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Waves - PowerPoint PPT Presentation

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Waves. What are waves?. Wave –A disturbance that transfers energy through a medium without net motion of the medium. Mechanical Wave – a wave that propagates through a deformable, elastic medium Waves can be represented by a sine wave. Types of waves.

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what are waves
What are waves?
  • Wave –A disturbance that transfers energy through a medium without net motion of the medium.
  • Mechanical Wave – a wave that propagates through a deformable, elastic medium
  • Waves can be represented by a sine wave.
types of waves
Types of waves
  • Pulse wave – a single, non-periodic disturbance.
  • Periodic or continuous wave – a wave whose source is some form of repeating motion.
parts of a wave
Parts of a wave
  • Crest – highest point above equilibrium.
  • Trough – lowest point below equilibrium.
  • Amplitude – maximum height of a crest or depth of a trough.
parts of a wave1
Parts of a wave
  • Wavelength – the distance between two adjacent crests or troughs.
  • Frequency – number of crests (or troughs) that pass by a point in a given amount of time.
  • Period – Time for two adjacent crests to pass by a certain point.
parts of a wave2
Parts of a wave
  • Wave velocity – velocity at which wave crests move.
  • v = λf
    • v = wave velocity
    • λ = wavelength
    • f = frequency
speed of waves on cords
Speed of waves on cords
  • v = √[T/(m/L)]
    • v = velocity of a wave
    • T = tension in cord
    • m = mass of cord
    • L = length of cord
sample problem 1
Sample problem 1
  • A wave whose wavelength is 0.30 m is traveling down a 300 m long wire whose total mass is 15 kg. If the wire is under a tension of 1000 N, what are the speed and frequency of this wave?
types of waves1
Types of Waves
  • Waves can be categorized by how the medium moves in relation to the wave motion.
  • Transverse wave – wave propagates perpendicular to the direction the medium vibrates.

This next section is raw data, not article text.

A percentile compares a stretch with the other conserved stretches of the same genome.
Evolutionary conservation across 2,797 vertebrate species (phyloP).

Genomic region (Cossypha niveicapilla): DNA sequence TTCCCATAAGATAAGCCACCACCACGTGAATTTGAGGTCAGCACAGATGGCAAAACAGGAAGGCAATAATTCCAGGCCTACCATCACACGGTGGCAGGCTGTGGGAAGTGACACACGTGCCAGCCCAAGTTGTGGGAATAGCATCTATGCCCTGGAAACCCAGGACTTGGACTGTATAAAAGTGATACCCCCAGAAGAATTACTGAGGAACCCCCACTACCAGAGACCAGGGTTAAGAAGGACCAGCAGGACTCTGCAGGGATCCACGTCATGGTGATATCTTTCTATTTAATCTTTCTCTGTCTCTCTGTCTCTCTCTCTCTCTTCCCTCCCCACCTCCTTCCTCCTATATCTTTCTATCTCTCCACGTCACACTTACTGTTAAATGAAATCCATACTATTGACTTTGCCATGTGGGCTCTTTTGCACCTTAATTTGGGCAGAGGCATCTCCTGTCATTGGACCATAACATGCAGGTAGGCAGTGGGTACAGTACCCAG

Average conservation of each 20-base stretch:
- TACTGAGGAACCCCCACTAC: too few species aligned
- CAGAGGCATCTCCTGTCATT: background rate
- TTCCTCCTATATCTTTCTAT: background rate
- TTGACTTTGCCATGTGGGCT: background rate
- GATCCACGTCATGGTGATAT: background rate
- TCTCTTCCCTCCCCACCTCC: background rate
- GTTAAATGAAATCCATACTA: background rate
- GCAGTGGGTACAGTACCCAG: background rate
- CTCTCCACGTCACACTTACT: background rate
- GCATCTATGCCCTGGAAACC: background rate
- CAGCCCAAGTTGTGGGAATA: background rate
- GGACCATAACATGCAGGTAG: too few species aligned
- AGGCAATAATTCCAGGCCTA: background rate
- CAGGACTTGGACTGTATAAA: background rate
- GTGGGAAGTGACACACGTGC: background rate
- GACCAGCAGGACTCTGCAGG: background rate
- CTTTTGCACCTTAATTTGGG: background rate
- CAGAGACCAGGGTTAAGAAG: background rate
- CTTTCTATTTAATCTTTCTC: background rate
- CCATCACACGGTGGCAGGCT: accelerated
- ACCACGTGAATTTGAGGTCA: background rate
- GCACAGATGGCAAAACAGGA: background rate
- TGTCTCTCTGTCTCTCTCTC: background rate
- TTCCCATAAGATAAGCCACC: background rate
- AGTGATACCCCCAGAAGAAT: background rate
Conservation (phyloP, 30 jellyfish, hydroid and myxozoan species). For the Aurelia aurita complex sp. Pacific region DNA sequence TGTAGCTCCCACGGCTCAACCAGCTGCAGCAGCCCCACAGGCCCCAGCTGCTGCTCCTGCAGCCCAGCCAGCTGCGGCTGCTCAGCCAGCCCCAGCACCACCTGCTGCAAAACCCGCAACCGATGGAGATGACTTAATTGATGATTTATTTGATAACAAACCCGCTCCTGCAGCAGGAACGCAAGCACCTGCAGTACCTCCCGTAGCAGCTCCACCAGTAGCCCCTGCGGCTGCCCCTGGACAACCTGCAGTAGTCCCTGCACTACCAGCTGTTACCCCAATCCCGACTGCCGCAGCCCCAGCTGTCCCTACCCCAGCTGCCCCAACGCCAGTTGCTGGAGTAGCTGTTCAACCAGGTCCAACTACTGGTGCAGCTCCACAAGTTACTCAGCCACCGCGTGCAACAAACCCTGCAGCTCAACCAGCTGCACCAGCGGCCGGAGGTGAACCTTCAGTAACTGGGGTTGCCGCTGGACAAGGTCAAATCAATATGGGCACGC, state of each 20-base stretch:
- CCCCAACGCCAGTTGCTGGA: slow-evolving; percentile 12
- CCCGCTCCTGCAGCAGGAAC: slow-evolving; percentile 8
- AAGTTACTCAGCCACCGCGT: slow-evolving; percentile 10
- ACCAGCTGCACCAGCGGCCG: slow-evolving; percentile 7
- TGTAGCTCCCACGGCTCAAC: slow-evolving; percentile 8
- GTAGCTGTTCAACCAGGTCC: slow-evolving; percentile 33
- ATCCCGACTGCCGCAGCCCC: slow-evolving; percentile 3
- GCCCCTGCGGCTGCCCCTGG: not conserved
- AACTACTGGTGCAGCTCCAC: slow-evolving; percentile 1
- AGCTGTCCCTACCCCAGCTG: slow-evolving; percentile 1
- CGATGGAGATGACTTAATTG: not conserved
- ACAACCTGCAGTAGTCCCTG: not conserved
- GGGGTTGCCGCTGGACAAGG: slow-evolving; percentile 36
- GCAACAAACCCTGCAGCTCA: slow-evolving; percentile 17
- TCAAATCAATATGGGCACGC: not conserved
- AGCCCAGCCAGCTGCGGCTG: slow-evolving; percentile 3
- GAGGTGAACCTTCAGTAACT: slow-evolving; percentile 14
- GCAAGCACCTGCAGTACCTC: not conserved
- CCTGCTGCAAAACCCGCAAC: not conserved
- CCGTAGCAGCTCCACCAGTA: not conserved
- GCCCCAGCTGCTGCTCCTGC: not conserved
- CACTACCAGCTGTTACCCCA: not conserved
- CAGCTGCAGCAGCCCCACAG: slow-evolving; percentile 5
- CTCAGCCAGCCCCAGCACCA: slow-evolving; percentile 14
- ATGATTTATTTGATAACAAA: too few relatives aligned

• Examples – water waves, light, “the wave”
types of waves2
Types of Waves
  • Longitudinal wave – the medium vibrates parallel to the direction of wave motion.
    • Examples – sound, slinky waves
wave energy
Wave Energy
  • The amount of energy carried by a wave is proportional to the square of the amplitude.
  • Intensity – power transported across unit area perpendicular to the direction of energy flow.
wave energy1
Wave Energy
  • For a spherical wave,
    • I = P/(4πr²)
      • I = intensity (in W/m²)
      • P = power
      • r = distance from wave source.
sample problem 2
Sample Problem 2
  • The intensity of an earthquake P wave traveling through the Earth and detected 100 km from the source is 1.0 x 10⁶ W/m². What is the intensity of that wave if detected 400 km from the source?
  • Reflection is the bouncing of a wave off of a boundary.
  • Transmission is when a wave is able to pass through a boundary.
  • Interference is what happens when two waves pass through the same region of space at the same time.
  • Where waves overlap, the resultant displacement is equal to the sum of their separate displacements.
  • This is called the principle of superposition.
  • Interference can be either constructive or destructive.
  • Constructive interference – results when waves on the same side of equilibrium add together to form a larger displacement.
    • Can be said to be “in phase”
  • Destructive interference – results when waves on opposite sides of equilibrium combine to form a smaller displacement.
    • Can be said to be “out of phase”
standing waves
Standing Waves
  • A standing wave is a wave that appears to only move up and down.
  • Occurs when waves of a certain wavelength and frequency interfere with each other.
  • Have nodes and antinodes.
standing waves1
Standing Waves
  • Nodes are the part of a standing wave with no motion.
    • Always has complete destructive interference.
  • Antinodes are the part of a standing wave where the maximum amplitude occurs.
    • Only spot where complete constructive interference occurs.
standing waves2
Standing Waves
  • Only a certain set of frequencies will produce standing waves on a string.
  • For a string, only frequencies where the length of the string is equal to a ½ multiple of the wavelength produce standing waves.
standing waves3
Standing Waves
  • Fundamental frequency or 1st harmonic: L = ½λ₁
  • First overtone or 2nd harmonic:
    • L = λ₂
  • Second overtone or 3rd harmonic:
    • L = ³∕₂λ₃
sample problem 3
Sample Problem 3
  • A piano string is 1.10 m long and has a mass of 9.00 g. (a) How much tension must the string be under if it is to vibrate at a fundamental frequency of 131 Hz? (b) What are the frequencies of the first four harmonics?
  • When the external frequency of a vibration matches a resonant frequency of another object, the second object will start to vibrate.
  • This is called resonance.
  • Example: when you push a swing.